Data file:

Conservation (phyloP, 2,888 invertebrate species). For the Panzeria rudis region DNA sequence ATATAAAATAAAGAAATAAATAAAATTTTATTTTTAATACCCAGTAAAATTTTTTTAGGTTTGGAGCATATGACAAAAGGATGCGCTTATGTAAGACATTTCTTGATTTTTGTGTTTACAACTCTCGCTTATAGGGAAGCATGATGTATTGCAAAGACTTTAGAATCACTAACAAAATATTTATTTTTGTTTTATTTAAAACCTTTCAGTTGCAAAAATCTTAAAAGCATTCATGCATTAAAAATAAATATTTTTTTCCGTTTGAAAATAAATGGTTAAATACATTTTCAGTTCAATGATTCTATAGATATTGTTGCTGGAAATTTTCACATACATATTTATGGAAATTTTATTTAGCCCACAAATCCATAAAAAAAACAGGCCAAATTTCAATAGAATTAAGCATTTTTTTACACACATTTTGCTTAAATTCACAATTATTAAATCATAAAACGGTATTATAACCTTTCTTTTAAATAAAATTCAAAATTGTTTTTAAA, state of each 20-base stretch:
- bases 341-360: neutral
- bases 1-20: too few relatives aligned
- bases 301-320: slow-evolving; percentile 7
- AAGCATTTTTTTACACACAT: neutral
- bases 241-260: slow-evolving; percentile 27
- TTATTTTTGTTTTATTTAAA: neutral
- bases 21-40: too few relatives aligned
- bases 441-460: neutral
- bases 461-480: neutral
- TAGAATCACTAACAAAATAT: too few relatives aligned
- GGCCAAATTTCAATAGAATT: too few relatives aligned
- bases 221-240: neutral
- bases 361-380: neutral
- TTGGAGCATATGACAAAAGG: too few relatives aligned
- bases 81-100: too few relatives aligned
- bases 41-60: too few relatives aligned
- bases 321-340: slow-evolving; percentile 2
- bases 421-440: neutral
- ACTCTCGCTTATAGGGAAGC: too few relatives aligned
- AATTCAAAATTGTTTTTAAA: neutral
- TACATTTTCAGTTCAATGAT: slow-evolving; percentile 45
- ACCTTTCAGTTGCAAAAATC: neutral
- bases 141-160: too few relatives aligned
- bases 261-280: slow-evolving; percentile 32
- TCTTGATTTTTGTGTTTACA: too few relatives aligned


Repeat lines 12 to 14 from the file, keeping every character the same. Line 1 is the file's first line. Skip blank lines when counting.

- GGCCAAATTTCAATAGAATT: too few relatives aligned
- bases 221-240: neutral
- bases 361-380: neutral